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    ABSTRACT: Chinese American immigrant women, nonadherent with mammography in the past 12 months, (N = 300) were enrolled in a randomized controlled trial designed to change knowledge and beliefs and increase mammogram use. This report describes intervention effects on changes in knowledge and beliefs between the control and educational groups over four time points (baseline and 3, 6, and 12 months). Variables measured included knowledge, perceived susceptibility, perceived general barriers to mammography, perceived benefits to mammography, and four cultural barriers to mammography (crisis orientation, modesty, use of Eastern medicine, reliance on others). At all three post-intervention time points, women in the education group had significantly higher knowledge scores than those in the control group, regardless of whether they had completed a mammogram during the study. Women in the education group reported higher perceived susceptibility to breast cancer at 3-month post-intervention. At 3- and 6-month post-intervention, regardless of mammogram screening completion, women reported lower concerns about modesty related to mammography when compared to the control group. By the 12-month post-intervention, women in the education group reported significantly fewer perceived barriers than the control group. A targeted breast health program successfully changed breast health knowledge and beliefs that were sustained for up to 6-12 months. Education targeted to women's knowledge and beliefs has significant potential for decreasing disparity in mammogram use among Chinese American immigrant women.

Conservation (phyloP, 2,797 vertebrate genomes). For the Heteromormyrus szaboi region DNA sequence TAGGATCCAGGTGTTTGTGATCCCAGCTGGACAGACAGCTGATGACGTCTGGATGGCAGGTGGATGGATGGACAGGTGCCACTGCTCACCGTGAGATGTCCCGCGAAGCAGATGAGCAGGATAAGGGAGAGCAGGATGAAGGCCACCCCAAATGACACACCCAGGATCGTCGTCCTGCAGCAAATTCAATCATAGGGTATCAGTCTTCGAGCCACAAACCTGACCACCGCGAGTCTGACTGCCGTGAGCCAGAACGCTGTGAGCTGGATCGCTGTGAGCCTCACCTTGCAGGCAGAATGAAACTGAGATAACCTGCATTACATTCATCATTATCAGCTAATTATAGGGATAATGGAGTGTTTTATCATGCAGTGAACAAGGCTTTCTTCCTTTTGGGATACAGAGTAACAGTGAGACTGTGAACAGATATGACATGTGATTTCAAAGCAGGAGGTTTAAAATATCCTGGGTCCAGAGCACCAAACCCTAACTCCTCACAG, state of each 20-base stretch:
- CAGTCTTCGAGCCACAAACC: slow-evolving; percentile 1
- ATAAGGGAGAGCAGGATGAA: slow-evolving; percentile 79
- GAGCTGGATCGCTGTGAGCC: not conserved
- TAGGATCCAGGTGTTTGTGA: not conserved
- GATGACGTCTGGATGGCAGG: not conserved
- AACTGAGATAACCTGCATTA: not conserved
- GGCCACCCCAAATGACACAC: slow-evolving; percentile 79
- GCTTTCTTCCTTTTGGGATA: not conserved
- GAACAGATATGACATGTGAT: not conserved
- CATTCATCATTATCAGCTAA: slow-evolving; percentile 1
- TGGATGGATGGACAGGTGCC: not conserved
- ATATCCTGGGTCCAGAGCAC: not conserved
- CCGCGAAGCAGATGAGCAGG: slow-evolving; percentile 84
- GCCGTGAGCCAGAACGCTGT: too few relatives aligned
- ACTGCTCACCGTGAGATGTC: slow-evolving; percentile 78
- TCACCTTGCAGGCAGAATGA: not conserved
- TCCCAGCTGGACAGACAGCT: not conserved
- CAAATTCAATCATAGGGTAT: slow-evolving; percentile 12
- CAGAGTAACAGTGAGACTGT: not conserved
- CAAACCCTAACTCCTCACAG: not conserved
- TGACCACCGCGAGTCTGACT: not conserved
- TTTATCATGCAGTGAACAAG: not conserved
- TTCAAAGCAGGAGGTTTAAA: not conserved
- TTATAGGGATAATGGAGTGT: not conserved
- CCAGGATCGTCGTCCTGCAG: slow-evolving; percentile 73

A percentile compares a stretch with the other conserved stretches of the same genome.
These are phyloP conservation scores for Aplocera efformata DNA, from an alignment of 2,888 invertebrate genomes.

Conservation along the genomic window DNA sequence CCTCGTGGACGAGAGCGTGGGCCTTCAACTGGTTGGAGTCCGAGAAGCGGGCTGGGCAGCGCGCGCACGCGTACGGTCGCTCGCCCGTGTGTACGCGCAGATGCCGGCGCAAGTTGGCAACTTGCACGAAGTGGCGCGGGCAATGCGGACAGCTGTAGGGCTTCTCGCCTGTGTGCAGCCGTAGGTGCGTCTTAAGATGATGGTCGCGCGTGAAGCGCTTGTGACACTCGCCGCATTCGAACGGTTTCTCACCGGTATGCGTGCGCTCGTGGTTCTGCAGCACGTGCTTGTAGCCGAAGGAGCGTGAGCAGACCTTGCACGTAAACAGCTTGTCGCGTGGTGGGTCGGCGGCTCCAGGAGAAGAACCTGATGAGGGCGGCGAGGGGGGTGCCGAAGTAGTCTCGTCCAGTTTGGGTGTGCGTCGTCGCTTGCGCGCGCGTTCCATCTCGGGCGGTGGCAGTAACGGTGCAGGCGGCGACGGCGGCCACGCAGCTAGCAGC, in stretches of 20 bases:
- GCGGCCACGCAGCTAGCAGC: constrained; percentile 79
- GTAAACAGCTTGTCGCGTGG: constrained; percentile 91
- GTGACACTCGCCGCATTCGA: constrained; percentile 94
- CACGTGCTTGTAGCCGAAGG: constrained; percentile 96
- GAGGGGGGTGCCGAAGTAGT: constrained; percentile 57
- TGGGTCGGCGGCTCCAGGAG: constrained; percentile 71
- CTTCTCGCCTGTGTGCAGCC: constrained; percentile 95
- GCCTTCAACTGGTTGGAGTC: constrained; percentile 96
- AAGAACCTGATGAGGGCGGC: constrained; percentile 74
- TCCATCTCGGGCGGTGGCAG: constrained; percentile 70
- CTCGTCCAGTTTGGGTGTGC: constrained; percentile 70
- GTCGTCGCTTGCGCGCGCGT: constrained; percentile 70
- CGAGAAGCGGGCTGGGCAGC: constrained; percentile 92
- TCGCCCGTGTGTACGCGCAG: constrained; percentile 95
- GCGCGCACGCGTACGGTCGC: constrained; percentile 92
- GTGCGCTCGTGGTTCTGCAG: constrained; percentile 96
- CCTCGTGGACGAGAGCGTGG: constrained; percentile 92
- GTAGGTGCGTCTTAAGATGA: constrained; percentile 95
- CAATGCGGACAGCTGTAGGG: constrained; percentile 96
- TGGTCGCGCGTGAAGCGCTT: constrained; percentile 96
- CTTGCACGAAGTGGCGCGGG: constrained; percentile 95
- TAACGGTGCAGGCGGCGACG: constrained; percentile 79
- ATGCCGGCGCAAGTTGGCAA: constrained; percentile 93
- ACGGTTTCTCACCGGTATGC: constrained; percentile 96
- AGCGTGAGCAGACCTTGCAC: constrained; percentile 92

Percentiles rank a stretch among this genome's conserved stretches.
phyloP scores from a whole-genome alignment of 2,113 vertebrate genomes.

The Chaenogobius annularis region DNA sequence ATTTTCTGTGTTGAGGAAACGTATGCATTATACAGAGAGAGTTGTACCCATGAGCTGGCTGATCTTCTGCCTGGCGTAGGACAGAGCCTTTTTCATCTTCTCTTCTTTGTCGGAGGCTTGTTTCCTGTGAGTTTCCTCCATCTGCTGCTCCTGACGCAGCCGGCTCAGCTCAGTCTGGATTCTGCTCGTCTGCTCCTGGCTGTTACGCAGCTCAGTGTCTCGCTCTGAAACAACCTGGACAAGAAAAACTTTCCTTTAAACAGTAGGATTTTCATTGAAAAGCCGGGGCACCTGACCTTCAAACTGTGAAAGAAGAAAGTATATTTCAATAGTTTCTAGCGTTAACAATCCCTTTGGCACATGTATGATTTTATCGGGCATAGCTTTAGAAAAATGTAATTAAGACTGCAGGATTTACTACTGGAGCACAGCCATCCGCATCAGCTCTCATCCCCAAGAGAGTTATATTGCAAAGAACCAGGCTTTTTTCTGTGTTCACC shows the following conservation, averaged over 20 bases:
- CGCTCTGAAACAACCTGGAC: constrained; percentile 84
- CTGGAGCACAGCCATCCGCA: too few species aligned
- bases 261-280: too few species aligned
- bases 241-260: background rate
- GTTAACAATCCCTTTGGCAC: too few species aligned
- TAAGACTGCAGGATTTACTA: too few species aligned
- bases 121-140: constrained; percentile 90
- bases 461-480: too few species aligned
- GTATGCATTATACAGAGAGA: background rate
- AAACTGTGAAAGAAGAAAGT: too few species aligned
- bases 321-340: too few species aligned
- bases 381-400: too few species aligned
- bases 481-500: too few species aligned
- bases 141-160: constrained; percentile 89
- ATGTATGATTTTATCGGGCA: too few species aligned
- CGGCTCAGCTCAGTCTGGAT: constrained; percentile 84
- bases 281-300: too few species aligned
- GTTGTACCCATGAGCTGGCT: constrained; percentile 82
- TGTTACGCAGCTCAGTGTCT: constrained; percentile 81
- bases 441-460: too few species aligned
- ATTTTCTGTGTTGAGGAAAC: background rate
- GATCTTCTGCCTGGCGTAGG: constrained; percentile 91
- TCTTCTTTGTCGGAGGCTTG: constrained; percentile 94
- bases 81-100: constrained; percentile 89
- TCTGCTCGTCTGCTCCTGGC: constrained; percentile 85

Journal of cancer education : the official journal of the American Association for Cancer Education. 09/2014;
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    ABSTRACT: We reevaluated previously reported associations between variants in pathways of one-carbon (1-C) (folate) transfer genes and ovarian carcinoma (OC) risk, and in related pathways of purine and pyrimidine metabolism, and assessed interactions with folate intake.
    Molecular Nutrition & Food Research 07/2014; · 4.31 Impact Factor